Plagiarism plague

What would you do?shodou-calligraphy.gif

A commercial trade magazine ($32/yr) took one of my stories, acknowledged me as the original author, rewrote portions but added no new material and put it in their magazine and on their website. I did several interviews with experts who were hard to find and wrote a pretty good story on a new discovery that would benefit farmers. I own the copyright to the story and they didn’t ask and they didn’t pay me to use it.

It is tempting to either use someone else’s writing or make some cosmetic revisions and feel free to profit from it. But its wrong, illegal and adds nothing. Better by far to express your thoughts and research — even if poorly written.

Any ways I asked this publication (which may or may not make this theft a habit) to take the story off their site and compensate me for the use of my material.

So far I’ve been ignored.

What would you do?

6 thoughts on “Plagiarism plague

  1. Ridiculous! I have more tolerance for bloggers than professionals.

    Coincidentally, I’m in a similar situation, but I think the onus is more on me (for not drawing up a contract) so at the moment, I’m just calling it a learned lesson for the future.

    Since both you and this magazine are professionals however, I don’t necessarily recommend this route. You could 1) sell the piece to another publication and then show them they were plagiarized 2) send a C & D (look it up on Wikipedia if you’re not familiar with it) (here’s a template from U of Texas: ) or 3) let it slide and never work for them again.

    Sorry I couldn’t be more helpful. Hope it works out for you!

  2. Thanks for the C&D link — sent something like it already but story is still up and no reply. I never did work for this publication, they just grabbed it from the original publication.

    Too bad about your situation. If you have an email agreement on story details and payment then that’s the same as a contract. I’d bill them.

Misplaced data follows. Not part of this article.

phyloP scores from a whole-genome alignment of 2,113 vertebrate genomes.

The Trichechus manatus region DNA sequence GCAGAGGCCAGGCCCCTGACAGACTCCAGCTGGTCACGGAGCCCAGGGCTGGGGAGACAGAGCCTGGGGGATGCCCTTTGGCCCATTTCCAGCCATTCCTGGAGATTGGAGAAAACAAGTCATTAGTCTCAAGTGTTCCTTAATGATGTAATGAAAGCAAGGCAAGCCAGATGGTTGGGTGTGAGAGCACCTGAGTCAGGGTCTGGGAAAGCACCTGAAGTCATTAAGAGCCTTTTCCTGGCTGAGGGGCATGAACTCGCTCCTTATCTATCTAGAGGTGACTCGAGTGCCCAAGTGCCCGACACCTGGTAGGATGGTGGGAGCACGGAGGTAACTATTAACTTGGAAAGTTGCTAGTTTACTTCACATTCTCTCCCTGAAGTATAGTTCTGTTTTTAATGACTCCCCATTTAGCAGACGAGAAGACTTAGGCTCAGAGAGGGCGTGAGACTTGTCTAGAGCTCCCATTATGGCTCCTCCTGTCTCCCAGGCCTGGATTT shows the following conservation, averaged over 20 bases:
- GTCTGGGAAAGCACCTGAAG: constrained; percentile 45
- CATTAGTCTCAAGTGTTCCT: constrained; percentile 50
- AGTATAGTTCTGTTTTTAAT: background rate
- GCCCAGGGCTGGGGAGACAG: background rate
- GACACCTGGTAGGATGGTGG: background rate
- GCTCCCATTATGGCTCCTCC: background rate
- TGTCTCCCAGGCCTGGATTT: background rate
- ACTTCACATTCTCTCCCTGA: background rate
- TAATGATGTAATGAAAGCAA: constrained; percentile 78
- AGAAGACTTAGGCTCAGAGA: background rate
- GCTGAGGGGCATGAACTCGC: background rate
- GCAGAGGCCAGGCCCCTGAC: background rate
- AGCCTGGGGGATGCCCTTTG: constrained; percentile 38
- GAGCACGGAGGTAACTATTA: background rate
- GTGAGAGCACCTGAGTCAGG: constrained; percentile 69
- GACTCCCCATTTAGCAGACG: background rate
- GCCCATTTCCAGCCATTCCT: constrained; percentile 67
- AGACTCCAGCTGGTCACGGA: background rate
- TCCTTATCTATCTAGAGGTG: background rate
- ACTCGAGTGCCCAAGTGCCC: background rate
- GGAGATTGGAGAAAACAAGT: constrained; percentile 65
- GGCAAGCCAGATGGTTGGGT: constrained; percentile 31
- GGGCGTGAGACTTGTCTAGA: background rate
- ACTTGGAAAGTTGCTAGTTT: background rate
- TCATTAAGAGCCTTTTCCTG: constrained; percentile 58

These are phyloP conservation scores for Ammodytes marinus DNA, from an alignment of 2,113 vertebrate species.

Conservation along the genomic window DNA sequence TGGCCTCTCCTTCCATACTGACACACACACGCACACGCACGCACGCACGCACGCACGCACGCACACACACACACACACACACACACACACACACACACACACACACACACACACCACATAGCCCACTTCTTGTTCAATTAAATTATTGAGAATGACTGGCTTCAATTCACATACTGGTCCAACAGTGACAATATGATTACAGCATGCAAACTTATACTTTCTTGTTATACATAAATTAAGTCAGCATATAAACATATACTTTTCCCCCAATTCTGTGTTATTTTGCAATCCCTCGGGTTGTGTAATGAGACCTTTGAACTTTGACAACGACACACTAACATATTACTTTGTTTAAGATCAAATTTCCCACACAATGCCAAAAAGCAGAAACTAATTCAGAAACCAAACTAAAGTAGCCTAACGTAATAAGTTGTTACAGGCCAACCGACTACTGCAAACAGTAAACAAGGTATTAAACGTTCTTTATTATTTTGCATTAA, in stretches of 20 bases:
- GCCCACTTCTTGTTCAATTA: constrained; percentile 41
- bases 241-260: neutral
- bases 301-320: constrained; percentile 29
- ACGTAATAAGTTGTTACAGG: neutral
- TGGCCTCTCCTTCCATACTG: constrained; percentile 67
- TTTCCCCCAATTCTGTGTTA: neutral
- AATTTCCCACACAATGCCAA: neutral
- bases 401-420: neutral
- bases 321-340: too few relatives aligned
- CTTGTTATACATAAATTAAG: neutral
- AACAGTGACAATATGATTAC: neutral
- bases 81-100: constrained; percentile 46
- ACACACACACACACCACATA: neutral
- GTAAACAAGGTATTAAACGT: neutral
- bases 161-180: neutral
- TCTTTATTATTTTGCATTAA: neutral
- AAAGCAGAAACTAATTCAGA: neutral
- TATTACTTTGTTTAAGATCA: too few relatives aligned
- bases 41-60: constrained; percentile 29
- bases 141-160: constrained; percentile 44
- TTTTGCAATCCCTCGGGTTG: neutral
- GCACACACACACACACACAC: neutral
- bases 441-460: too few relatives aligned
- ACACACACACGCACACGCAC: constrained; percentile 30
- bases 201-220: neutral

3. Are you a member of Access Copyright? The Creators’ page on the website says:

    Benefits of being an Access Copyright affiliate:

    * it costs nothing to affiliate
    * you receive royalties whenever your works are copied and this copying is reported to Access Copyright
    * you will become eligible to receive the annual repertoire payment. For more information on this royalty payment, please click here
    * Access Copyright may act on your behalf to protect your rights, by following up on reported infringements of your copyright and taking action if it is necessary and advisable.

    Access Copyright is probably the biggest enforcer out there (although more for publishers than for creators, apparently). PWAC, the Professional Writers Association, sometimes handles grievances on behalf of non-members. And of course, if you happen to know a lawyer who is willing to send a letter (which you might want to draft) — nothing gets attention like a lawyer’s letter. Problem is, often the lawyer’s fee is as large or larger than the amount you bill the infringer for. But — you could ask compensation for damages to your professional reputation too, because they rewrote the piece, and most likely did a poor job of imitating your voice.

  4. Hi Penney, I am an AC member and have been for more than 10 years. AC has had a number of successful prosecutions but mainly of copy shops reprinting textbooks. It is very much driven my publishers and does not pursue individual writer’s complaints about violations.

    I have a pretty good series of lawyerish letter since I usually find a dozen illegal commercial uses every year. Takes up a lot of non-creative time and is a major pain.

    And in the end the very big publishing corps (frequent copyright abusers) dump their lawyers on me and commence a paperwork/documentation war that I can’t afford to fight.

    Then there are the small-time sleaze operators like this one, who know it will be difficult to collect even if I won a small claims court judgment.

    Fortunately most folks are reasonable, didn’t realize or don’t understand copyright and do the right thing in the end.

    And yes that often involves compensation for past use.

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